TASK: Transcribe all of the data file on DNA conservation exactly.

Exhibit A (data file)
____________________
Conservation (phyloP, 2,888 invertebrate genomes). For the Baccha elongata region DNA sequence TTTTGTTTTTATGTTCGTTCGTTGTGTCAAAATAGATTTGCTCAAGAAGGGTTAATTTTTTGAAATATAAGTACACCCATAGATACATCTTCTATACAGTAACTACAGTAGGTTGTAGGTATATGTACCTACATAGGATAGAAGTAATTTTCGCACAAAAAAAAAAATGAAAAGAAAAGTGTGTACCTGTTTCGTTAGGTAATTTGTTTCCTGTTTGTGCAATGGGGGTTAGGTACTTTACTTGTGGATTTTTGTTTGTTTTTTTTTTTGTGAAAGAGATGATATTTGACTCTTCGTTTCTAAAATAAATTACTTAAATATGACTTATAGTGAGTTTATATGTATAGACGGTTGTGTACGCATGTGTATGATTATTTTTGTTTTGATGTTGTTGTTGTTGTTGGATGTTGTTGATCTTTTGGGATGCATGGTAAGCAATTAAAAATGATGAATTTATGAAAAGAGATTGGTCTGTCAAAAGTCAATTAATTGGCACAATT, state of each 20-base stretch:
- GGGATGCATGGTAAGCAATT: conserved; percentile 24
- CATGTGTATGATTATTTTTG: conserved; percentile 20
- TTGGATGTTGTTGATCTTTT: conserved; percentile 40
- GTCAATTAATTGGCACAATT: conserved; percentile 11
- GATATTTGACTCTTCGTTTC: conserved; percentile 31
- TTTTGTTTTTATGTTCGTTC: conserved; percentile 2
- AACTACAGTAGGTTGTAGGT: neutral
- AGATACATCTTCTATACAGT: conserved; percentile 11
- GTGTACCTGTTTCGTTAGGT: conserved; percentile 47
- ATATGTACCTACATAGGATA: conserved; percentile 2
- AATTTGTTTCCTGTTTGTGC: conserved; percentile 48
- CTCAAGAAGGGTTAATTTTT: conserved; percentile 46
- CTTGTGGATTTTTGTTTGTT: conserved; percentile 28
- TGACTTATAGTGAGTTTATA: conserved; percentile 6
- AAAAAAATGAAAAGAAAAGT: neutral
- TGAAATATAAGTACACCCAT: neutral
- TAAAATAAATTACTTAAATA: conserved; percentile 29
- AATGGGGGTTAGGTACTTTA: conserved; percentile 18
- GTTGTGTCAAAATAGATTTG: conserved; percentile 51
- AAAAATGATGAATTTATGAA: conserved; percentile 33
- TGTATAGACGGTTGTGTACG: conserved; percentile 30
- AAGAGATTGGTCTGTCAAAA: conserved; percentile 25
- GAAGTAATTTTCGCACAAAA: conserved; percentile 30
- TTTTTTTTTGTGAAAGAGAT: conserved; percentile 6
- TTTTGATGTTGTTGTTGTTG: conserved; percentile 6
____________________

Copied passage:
Conservation (phyloP, 2,888 invertebrate genomes). For the Baccha elongata region DNA sequence TTTTGTTTTTATGTTCGTTCGTTGTGTCAAAATAGATTTGCTCAAGAAGGGTTAATTTTTTGAAATATAAGTACACCCATAGATACATCTTCTATACAGTAACTACAGTAGGTTGTAGGTATATGTACCTACATAGGATAGAAGTAATTTTCGCACAAAAAAAAAAATGAAAAGAAAAGTGTGTACCTGTTTCGTTAGGTAATTTGTTTCCTGTTTGTGCAATGGGGGTTAGGTACTTTACTTGTGGATTTTTGTTTGTTTTTTTTTTTGTGAAAGAGATGATATTTGACTCTTCGTTTCTAAAATAAATTACTTAAATATGACTTATAGTGAGTTTATATGTATAGACGGTTGTGTACGCATGTGTATGATTATTTTTGTTTTGATGTTGTTGTTGTTGTTGGATGTTGTTGATCTTTTGGGATGCATGGTAAGCAATTAAAAATGATGAATTTATGAAAAGAGATTGGTCTGTCAAAAGTCAATTAATTGGCACAATT, state of each 20-base stretch:
- GGGATGCATGGTAAGCAATT: conserved; percentile 24
- CATGTGTATGATTATTTTTG: conserved; percentile 20
- TTGGATGTTGTTGATCTTTT: conserved; percentile 40
- GTCAATTAATTGGCACAATT: conserved; percentile 11
- GATATTTGACTCTTCGTTTC: conserved; percentile 31
- TTTTGTTTTTATGTTCGTTC: conserved; percentile 2
- AACTACAGTAGGTTGTAGGT: neutral
- AGATACATCTTCTATACAGT: conserved; percentile 11
- GTGTACCTGTTTCGTTAGGT: conserved; percentile 47
- ATATGTACCTACATAGGATA: conserved; percentile 2
- AATTTGTTTCCTGTTTGTGC: conserved; percentile 48
- CTCAAGAAGGGTTAATTTTT: conserved; percentile 46
- CTTGTGGATTTTTGTTTGTT: conserved; percentile 28
- TGACTTATAGTGAGTTTATA: conserved; percentile 6
- AAAAAAATGAAAAGAAAAGT: neutral
- TGAAATATAAGTACACCCAT: neutral
- TAAAATAAATTACTTAAATA: conserved; percentile 29
- AATGGGGGTTAGGTACTTTA: conserved; percentile 18
- GTTGTGTCAAAATAGATTTG: conserved; percentile 51
- AAAAATGATGAATTTATGAA: conserved; percentile 33
- TGTATAGACGGTTGTGTACG: conserved; percentile 30
- AAGAGATTGGTCTGTCAAAA: conserved; percentile 25
- GAAGTAATTTTCGCACAAAA: conserved; percentile 30
- TTTTTTTTTGTGAAAGAGAT: conserved; percentile 6
- TTTTGATGTTGTTGTTGTTG: conserved; percentile 6